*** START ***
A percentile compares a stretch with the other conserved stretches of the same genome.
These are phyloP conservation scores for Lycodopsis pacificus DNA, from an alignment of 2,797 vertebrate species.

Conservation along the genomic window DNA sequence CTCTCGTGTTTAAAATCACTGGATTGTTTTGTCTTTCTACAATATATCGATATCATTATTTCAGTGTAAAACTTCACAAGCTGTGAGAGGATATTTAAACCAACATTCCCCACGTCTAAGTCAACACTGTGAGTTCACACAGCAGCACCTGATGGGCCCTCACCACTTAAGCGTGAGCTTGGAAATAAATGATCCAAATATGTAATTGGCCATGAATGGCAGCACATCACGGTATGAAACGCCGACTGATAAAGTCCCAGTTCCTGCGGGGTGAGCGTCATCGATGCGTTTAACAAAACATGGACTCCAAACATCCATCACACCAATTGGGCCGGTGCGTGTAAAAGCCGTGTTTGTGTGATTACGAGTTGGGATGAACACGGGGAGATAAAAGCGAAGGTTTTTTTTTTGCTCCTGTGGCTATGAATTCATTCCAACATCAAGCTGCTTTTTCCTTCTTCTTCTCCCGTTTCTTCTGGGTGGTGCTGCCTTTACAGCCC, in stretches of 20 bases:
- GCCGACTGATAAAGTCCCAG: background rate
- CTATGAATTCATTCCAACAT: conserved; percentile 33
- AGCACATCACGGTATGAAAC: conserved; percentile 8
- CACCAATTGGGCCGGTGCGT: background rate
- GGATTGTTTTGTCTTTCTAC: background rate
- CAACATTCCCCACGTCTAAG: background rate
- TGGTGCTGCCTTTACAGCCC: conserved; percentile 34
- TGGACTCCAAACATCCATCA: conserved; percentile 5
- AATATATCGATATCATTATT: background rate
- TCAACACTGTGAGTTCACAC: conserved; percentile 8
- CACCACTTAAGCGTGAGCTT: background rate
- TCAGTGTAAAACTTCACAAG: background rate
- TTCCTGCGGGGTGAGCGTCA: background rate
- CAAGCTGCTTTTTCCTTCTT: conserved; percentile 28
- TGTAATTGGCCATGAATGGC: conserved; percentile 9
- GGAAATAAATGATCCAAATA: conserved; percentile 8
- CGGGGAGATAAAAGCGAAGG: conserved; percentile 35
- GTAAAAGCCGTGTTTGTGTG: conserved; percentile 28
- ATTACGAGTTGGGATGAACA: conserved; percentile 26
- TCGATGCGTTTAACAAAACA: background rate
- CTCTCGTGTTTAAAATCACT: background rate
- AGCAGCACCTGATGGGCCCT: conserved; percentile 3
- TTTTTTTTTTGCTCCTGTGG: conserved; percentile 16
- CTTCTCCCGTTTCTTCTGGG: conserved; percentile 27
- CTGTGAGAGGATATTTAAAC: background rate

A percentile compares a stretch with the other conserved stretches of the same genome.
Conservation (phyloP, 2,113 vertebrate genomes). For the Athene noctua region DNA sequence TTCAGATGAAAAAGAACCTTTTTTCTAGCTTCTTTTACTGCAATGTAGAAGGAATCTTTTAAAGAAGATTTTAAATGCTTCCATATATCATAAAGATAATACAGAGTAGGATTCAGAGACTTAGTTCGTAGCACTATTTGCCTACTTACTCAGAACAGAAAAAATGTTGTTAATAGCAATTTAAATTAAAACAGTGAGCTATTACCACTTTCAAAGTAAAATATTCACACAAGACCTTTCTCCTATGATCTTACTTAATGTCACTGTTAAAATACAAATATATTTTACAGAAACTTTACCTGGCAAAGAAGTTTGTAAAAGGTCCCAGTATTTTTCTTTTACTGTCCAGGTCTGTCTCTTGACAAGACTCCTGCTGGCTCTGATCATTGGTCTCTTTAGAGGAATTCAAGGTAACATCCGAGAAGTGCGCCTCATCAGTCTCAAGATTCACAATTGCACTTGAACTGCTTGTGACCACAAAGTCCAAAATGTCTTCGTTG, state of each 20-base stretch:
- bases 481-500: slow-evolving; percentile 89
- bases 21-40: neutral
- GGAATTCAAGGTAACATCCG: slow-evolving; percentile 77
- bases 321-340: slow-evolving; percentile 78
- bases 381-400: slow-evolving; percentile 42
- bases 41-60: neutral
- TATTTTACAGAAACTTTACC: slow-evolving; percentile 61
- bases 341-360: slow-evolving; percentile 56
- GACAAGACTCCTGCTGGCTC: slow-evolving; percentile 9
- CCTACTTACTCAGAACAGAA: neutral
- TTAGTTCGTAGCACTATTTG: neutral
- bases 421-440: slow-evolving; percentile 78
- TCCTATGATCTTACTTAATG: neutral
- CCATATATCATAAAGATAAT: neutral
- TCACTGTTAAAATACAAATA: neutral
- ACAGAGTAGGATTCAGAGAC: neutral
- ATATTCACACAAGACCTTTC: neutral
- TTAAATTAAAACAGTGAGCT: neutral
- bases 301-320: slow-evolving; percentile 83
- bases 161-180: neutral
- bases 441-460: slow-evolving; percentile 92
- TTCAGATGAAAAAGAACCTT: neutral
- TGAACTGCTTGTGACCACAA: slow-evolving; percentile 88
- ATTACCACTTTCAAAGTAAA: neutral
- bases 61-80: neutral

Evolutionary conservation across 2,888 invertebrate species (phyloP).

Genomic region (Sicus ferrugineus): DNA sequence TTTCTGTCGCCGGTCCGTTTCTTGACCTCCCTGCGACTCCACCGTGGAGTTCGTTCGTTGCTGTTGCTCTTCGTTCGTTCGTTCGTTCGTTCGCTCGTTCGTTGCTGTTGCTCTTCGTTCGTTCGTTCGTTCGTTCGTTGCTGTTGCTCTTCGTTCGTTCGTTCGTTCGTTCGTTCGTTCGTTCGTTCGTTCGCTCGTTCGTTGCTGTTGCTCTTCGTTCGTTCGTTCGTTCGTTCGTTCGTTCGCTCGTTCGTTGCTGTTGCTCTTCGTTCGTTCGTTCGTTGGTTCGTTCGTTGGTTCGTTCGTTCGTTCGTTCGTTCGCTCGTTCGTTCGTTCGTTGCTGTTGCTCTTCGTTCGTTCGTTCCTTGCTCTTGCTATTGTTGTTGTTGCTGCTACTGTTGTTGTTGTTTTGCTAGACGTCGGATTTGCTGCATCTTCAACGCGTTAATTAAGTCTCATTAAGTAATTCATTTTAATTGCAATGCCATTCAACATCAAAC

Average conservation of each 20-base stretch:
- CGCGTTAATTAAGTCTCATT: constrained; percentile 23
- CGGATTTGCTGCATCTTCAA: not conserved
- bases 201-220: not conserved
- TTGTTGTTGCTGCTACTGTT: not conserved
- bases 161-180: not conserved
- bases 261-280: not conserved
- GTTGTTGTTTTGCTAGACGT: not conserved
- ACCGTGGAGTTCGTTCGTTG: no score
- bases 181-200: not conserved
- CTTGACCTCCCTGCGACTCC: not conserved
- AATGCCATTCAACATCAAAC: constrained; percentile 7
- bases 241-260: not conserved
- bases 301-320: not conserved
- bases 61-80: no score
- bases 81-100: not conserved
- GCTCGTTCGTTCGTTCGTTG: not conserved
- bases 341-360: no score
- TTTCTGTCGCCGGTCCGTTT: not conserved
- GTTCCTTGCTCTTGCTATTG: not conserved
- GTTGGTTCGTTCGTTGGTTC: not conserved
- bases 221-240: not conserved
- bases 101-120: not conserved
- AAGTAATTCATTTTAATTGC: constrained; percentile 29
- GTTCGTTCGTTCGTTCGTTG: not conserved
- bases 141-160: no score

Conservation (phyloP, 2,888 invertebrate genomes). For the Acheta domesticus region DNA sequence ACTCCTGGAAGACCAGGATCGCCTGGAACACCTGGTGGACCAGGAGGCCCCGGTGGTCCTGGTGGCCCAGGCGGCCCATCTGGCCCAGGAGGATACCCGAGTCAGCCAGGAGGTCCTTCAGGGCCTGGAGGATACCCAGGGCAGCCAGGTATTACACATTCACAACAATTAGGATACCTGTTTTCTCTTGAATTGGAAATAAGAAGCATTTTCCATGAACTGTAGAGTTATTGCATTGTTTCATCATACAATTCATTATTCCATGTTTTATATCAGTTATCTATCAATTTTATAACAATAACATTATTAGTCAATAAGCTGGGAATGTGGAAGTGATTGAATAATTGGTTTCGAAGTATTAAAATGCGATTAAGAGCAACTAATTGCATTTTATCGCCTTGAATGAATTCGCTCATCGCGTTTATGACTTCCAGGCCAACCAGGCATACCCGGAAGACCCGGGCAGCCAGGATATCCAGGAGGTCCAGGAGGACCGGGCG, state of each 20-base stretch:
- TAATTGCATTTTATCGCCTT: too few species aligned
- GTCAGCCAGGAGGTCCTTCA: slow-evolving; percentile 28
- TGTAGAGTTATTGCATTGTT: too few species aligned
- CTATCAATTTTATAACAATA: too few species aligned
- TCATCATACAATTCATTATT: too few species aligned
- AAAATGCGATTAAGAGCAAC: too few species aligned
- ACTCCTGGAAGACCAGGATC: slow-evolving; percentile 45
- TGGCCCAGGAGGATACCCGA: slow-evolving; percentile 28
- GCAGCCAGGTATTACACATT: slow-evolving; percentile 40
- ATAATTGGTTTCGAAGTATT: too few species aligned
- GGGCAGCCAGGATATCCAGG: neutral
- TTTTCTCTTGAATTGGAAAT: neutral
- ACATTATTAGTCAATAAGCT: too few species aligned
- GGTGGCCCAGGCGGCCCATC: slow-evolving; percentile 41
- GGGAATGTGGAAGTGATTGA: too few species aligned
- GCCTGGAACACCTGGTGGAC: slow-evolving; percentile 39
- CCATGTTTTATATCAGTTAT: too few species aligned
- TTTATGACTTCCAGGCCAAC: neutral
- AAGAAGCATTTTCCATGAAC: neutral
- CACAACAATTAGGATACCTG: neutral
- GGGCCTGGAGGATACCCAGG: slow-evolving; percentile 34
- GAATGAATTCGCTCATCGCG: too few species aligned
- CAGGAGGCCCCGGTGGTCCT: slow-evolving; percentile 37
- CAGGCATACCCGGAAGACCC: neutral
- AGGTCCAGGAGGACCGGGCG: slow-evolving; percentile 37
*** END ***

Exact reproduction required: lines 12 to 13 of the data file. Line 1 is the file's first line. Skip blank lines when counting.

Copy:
- AATATATCGATATCATTATT: background rate
- TCAACACTGTGAGTTCACAC: conserved; percentile 8